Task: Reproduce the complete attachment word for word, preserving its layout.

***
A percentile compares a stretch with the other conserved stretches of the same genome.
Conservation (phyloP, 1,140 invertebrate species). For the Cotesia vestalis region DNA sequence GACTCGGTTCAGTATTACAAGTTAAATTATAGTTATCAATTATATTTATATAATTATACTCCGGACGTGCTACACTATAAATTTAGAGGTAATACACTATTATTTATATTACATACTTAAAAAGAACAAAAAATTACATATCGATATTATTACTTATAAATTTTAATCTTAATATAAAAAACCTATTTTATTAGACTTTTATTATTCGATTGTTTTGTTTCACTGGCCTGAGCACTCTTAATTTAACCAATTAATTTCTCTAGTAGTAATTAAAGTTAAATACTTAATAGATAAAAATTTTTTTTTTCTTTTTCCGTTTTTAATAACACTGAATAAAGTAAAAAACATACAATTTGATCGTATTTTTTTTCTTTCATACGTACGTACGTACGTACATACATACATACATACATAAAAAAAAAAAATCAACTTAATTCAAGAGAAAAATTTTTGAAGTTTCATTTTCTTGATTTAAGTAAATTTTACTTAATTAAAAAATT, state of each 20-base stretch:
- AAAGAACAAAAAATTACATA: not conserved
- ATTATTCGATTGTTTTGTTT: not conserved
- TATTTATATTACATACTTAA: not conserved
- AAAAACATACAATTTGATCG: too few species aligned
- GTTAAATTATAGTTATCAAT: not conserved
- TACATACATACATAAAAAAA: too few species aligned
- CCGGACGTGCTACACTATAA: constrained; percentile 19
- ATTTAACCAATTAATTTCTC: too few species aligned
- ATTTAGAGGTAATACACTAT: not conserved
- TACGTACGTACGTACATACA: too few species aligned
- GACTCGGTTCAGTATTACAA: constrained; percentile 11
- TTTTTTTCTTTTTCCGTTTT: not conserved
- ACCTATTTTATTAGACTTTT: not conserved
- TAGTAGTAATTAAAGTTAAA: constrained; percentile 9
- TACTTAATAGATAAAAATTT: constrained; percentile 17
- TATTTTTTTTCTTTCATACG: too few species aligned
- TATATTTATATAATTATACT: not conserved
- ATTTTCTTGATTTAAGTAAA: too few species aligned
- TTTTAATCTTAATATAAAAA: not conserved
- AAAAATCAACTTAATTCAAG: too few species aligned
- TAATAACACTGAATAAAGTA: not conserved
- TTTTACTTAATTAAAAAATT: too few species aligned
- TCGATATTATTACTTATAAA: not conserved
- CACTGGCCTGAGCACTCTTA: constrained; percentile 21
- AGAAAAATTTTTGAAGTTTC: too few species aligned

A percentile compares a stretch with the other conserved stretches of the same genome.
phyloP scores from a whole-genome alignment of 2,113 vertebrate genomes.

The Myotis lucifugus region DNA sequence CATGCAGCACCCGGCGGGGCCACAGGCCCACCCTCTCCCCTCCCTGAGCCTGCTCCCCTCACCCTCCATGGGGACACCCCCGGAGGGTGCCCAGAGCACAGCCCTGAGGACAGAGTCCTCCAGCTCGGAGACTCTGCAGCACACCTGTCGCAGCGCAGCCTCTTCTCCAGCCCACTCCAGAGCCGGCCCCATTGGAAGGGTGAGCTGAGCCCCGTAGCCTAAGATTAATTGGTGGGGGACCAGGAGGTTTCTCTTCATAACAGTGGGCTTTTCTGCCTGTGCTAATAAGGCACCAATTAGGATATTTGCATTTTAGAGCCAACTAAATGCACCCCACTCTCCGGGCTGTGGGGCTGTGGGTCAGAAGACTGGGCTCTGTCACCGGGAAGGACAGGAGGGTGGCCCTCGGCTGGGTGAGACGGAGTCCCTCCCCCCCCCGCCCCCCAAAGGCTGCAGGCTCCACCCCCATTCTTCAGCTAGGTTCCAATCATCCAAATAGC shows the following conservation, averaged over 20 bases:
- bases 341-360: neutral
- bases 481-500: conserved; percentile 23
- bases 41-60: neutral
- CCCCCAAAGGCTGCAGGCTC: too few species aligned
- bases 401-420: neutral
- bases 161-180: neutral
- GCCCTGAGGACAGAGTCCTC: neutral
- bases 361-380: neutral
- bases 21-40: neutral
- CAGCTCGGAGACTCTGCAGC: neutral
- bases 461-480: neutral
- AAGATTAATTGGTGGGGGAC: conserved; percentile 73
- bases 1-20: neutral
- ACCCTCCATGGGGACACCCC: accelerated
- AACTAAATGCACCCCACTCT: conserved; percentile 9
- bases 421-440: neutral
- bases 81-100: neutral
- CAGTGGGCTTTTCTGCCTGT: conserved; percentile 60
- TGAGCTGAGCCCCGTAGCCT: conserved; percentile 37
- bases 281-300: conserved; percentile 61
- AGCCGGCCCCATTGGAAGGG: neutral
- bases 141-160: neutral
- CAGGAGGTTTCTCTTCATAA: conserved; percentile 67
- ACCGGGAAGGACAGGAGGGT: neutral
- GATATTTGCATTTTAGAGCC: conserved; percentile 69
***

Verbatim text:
A percentile compares a stretch with the other conserved stretches of the same genome.
Conservation (phyloP, 1,140 invertebrate species). For the Cotesia vestalis region DNA sequence GACTCGGTTCAGTATTACAAGTTAAATTATAGTTATCAATTATATTTATATAATTATACTCCGGACGTGCTACACTATAAATTTAGAGGTAATACACTATTATTTATATTACATACTTAAAAAGAACAAAAAATTACATATCGATATTATTACTTATAAATTTTAATCTTAATATAAAAAACCTATTTTATTAGACTTTTATTATTCGATTGTTTTGTTTCACTGGCCTGAGCACTCTTAATTTAACCAATTAATTTCTCTAGTAGTAATTAAAGTTAAATACTTAATAGATAAAAATTTTTTTTTTCTTTTTCCGTTTTTAATAACACTGAATAAAGTAAAAAACATACAATTTGATCGTATTTTTTTTCTTTCATACGTACGTACGTACGTACATACATACATACATACATAAAAAAAAAAAATCAACTTAATTCAAGAGAAAAATTTTTGAAGTTTCATTTTCTTGATTTAAGTAAATTTTACTTAATTAAAAAATT, state of each 20-base stretch:
- AAAGAACAAAAAATTACATA: not conserved
- ATTATTCGATTGTTTTGTTT: not conserved
- TATTTATATTACATACTTAA: not conserved
- AAAAACATACAATTTGATCG: too few species aligned
- GTTAAATTATAGTTATCAAT: not conserved
- TACATACATACATAAAAAAA: too few species aligned
- CCGGACGTGCTACACTATAA: constrained; percentile 19
- ATTTAACCAATTAATTTCTC: too few species aligned
- ATTTAGAGGTAATACACTAT: not conserved
- TACGTACGTACGTACATACA: too few species aligned
- GACTCGGTTCAGTATTACAA: constrained; percentile 11
- TTTTTTTCTTTTTCCGTTTT: not conserved
- ACCTATTTTATTAGACTTTT: not conserved
- TAGTAGTAATTAAAGTTAAA: constrained; percentile 9
- TACTTAATAGATAAAAATTT: constrained; percentile 17
- TATTTTTTTTCTTTCATACG: too few species aligned
- TATATTTATATAATTATACT: not conserved
- ATTTTCTTGATTTAAGTAAA: too few species aligned
- TTTTAATCTTAATATAAAAA: not conserved
- AAAAATCAACTTAATTCAAG: too few species aligned
- TAATAACACTGAATAAAGTA: not conserved
- TTTTACTTAATTAAAAAATT: too few species aligned
- TCGATATTATTACTTATAAA: not conserved
- CACTGGCCTGAGCACTCTTA: constrained; percentile 21
- AGAAAAATTTTTGAAGTTTC: too few species aligned

A percentile compares a stretch with the other conserved stretches of the same genome.
phyloP scores from a whole-genome alignment of 2,113 vertebrate genomes.

The Myotis lucifugus region DNA sequence CATGCAGCACCCGGCGGGGCCACAGGCCCACCCTCTCCCCTCCCTGAGCCTGCTCCCCTCACCCTCCATGGGGACACCCCCGGAGGGTGCCCAGAGCACAGCCCTGAGGACAGAGTCCTCCAGCTCGGAGACTCTGCAGCACACCTGTCGCAGCGCAGCCTCTTCTCCAGCCCACTCCAGAGCCGGCCCCATTGGAAGGGTGAGCTGAGCCCCGTAGCCTAAGATTAATTGGTGGGGGACCAGGAGGTTTCTCTTCATAACAGTGGGCTTTTCTGCCTGTGCTAATAAGGCACCAATTAGGATATTTGCATTTTAGAGCCAACTAAATGCACCCCACTCTCCGGGCTGTGGGGCTGTGGGTCAGAAGACTGGGCTCTGTCACCGGGAAGGACAGGAGGGTGGCCCTCGGCTGGGTGAGACGGAGTCCCTCCCCCCCCCGCCCCCCAAAGGCTGCAGGCTCCACCCCCATTCTTCAGCTAGGTTCCAATCATCCAAATAGC shows the following conservation, averaged over 20 bases:
- bases 341-360: neutral
- bases 481-500: conserved; percentile 23
- bases 41-60: neutral
- CCCCCAAAGGCTGCAGGCTC: too few species aligned
- bases 401-420: neutral
- bases 161-180: neutral
- GCCCTGAGGACAGAGTCCTC: neutral
- bases 361-380: neutral
- bases 21-40: neutral
- CAGCTCGGAGACTCTGCAGC: neutral
- bases 461-480: neutral
- AAGATTAATTGGTGGGGGAC: conserved; percentile 73
- bases 1-20: neutral
- ACCCTCCATGGGGACACCCC: accelerated
- AACTAAATGCACCCCACTCT: conserved; percentile 9
- bases 421-440: neutral
- bases 81-100: neutral
- CAGTGGGCTTTTCTGCCTGT: conserved; percentile 60
- TGAGCTGAGCCCCGTAGCCT: conserved; percentile 37
- bases 281-300: conserved; percentile 61
- AGCCGGCCCCATTGGAAGGG: neutral
- bases 141-160: neutral
- CAGGAGGTTTCTCTTCATAA: conserved; percentile 67
- ACCGGGAAGGACAGGAGGGT: neutral
- GATATTTGCATTTTAGAGCC: conserved; percentile 69